Your Platelet Count

What Causes Abnormal Platelet Count?

Abnormal platelet count can have various causes, ranging in severity from 'needs attention' to 'critical'.  Finding the true cause means ruling out or confirming each possibility – in other words, diagnosis.

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Diagnosis is usually a complex process due to the sheer number of possible causes and related symptoms.  In order to diagnose abnormal platelet count, we could:

  • Research the topic
  • Find a doctor with the time
  • Use a diagnostic computer system.
The process is the same, whichever method is used.

Step 1: List all Possible Causes

We begin by identifying the disease conditions which have "abnormal platelet count" as a symptom.  Here are five possibilities:
  • Aplastic Anemia
  • Hepatitis
  • Lupus (SLE)
  • Stress

Step 2: Build a Symptom Checklist

We then identify all possible symptoms and risk factors of each possible cause, and check the ones that apply:
regular sun rash on cheeks
dizziness when standing up
being able to stay up late
very low white blood cell count
sugar/sweet craving
resolved atypical recent headaches
mildly elevated ANA levels
short-term memory failure
hepatitis A
blood transfusions
very pale stools
unsound sleep
... and more than 100 others

Step 3: Rule Out or Confirm each Possible Cause

A differential diagnosis of your symptoms and risk factors finds the likely cause of abnormal platelet count:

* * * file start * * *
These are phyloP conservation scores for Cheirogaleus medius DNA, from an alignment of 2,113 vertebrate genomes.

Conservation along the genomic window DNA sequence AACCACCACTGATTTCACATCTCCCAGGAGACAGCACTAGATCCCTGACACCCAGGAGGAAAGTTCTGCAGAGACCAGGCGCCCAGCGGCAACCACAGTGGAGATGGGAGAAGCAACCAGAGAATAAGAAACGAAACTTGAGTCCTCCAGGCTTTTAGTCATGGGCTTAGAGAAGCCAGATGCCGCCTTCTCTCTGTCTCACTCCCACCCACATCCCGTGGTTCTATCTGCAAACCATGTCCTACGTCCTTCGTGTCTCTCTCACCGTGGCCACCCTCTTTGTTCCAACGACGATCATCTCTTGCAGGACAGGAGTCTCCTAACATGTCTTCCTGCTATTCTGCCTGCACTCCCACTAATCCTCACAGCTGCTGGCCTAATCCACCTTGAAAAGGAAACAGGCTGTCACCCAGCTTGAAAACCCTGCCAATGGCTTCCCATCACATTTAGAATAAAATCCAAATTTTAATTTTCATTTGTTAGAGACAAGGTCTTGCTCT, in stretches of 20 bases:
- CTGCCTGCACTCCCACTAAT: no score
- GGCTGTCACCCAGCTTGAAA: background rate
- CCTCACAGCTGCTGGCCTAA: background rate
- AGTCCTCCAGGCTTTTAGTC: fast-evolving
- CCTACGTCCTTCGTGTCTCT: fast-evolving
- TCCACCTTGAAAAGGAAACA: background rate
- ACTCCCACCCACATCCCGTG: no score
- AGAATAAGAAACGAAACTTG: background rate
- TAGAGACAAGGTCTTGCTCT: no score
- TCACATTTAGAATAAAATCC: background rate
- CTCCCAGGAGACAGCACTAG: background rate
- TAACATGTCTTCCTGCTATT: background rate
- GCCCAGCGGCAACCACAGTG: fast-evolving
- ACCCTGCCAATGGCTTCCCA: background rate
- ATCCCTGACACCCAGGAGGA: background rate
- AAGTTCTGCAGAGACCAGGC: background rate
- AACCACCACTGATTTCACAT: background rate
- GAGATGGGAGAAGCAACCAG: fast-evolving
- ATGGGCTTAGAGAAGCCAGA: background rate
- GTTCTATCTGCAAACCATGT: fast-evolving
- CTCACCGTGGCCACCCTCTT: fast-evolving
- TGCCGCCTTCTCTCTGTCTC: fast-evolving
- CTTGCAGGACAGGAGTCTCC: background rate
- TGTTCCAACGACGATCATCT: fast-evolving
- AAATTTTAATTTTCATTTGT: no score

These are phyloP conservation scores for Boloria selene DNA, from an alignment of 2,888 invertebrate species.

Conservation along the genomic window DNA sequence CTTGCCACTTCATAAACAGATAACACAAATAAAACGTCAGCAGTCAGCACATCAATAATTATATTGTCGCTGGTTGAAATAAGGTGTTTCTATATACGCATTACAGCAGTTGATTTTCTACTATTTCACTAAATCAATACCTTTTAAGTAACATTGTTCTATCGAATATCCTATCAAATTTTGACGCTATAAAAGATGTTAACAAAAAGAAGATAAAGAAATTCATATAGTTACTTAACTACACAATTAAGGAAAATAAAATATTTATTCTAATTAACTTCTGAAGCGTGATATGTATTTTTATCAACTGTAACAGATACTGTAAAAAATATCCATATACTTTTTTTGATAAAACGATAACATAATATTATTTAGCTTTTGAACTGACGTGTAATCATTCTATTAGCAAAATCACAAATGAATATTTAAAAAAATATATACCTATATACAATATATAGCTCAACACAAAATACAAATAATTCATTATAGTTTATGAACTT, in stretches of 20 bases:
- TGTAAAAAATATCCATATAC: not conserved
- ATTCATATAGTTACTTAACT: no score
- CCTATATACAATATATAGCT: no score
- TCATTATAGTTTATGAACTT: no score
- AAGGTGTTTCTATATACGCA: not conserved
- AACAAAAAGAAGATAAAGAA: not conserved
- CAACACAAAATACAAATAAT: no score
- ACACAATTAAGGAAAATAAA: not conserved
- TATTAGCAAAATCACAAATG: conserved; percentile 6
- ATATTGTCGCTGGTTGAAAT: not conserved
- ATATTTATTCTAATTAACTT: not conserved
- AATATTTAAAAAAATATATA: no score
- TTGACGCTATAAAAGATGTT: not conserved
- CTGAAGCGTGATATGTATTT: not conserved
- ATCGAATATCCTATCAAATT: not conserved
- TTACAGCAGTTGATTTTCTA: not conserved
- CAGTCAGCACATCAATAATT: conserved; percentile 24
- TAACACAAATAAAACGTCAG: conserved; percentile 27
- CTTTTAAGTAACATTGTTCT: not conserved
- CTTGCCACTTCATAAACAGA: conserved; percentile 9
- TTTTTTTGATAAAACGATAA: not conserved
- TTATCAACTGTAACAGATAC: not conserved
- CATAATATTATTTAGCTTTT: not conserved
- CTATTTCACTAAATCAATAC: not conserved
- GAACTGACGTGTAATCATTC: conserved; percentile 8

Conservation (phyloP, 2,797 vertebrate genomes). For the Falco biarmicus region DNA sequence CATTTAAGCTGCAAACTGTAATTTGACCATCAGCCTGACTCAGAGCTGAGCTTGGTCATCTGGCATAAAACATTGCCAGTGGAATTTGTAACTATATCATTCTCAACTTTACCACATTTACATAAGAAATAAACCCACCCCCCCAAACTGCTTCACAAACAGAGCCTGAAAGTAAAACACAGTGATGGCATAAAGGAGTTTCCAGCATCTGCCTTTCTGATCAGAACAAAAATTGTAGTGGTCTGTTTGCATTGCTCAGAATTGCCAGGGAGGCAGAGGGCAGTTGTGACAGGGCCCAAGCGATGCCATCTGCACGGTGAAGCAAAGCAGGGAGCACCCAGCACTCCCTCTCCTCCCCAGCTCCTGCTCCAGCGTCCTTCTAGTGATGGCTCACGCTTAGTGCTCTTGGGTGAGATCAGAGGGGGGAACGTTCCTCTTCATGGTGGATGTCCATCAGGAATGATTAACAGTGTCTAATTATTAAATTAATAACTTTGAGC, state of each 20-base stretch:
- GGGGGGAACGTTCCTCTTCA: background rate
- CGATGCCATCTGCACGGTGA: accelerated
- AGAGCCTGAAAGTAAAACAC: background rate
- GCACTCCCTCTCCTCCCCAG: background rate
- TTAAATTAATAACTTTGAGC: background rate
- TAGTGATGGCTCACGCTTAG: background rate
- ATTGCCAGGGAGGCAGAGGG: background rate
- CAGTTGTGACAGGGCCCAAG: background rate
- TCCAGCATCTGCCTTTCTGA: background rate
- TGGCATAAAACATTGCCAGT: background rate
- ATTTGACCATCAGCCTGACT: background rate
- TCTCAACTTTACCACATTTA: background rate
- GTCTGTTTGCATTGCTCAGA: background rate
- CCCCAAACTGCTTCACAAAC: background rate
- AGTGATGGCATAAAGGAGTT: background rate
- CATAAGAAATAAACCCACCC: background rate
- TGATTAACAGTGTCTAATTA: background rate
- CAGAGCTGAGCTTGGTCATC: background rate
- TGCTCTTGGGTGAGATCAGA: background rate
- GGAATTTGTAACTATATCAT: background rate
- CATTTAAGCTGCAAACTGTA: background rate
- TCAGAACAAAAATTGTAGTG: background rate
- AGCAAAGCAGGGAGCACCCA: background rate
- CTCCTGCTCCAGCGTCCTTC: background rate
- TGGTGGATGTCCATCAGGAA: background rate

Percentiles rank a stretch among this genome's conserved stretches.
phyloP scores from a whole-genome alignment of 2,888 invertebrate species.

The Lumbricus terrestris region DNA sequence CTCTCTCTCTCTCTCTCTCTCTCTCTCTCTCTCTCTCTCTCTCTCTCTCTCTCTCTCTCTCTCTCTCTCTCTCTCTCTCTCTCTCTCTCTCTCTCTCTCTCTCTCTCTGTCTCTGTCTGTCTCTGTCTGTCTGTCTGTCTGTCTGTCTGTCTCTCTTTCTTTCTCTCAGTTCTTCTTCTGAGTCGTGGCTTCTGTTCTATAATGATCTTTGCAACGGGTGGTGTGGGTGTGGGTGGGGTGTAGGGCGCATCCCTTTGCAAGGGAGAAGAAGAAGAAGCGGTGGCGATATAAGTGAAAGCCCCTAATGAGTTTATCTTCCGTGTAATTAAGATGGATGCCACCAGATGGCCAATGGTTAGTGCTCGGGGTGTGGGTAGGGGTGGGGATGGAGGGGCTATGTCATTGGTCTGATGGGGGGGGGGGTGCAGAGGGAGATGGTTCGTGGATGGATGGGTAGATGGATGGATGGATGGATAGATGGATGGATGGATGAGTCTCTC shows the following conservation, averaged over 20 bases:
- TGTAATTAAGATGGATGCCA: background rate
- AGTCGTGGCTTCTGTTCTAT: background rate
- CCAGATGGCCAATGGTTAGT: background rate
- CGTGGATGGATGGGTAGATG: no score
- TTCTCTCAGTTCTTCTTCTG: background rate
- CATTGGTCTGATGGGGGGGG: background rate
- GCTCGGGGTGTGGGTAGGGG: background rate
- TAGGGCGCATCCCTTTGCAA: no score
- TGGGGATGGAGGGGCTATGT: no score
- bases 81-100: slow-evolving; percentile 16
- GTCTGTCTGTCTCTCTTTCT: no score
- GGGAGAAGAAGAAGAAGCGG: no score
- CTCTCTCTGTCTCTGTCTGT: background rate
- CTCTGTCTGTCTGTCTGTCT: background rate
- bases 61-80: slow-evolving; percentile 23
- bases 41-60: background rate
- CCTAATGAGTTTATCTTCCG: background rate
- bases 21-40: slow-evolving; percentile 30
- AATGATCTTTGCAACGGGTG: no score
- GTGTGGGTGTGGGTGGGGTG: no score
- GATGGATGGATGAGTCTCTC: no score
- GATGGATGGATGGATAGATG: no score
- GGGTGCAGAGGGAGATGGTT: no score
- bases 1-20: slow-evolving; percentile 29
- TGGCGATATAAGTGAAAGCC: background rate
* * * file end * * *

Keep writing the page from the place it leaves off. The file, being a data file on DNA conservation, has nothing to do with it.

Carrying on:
Cause Probability Status
HIV/AIDS 98% Confirm
Stress 24% Unlikely
Lupus (SLE) 5% Ruled out
Hepatitis 5% Ruled out
Aplastic Anemia 3% Ruled out
* This is a simple example to illustrate the process

Arriving at a Correct Diagnosis

The Analyst™ is our online diagnosis tool that learns all about you through a straightforward process of multi-level questioning, providing diagnosis at the end.

If you indicate having had recent lab tests, The Analyst™ will ask further questions including this one:
Platelet count (PLT). Unit: x10^3/uL or x10^9/L
Possible responses:
→ Don't know
→ Under 100
→ 100 to 149
→ 150 to 450 (normal)
→ Over 450
Based on your response to this question, which may indicate very low platelet count, low platelet count, normal platelet count or high platelet count, The Analyst™ will consider possibilities such as:
Lupus, SLE (Systemic Lupus Erythematosus)

Lupus is suggested if thrombocytopenia (a low platelet count of under 100,000 platelets per cubic millimeter) is detected in the absence of drugs that are known to induce it.


Hepatitis C may cause or contribute to a secondary ITP.

Concerned or curious about your health?  Try The Analyst™
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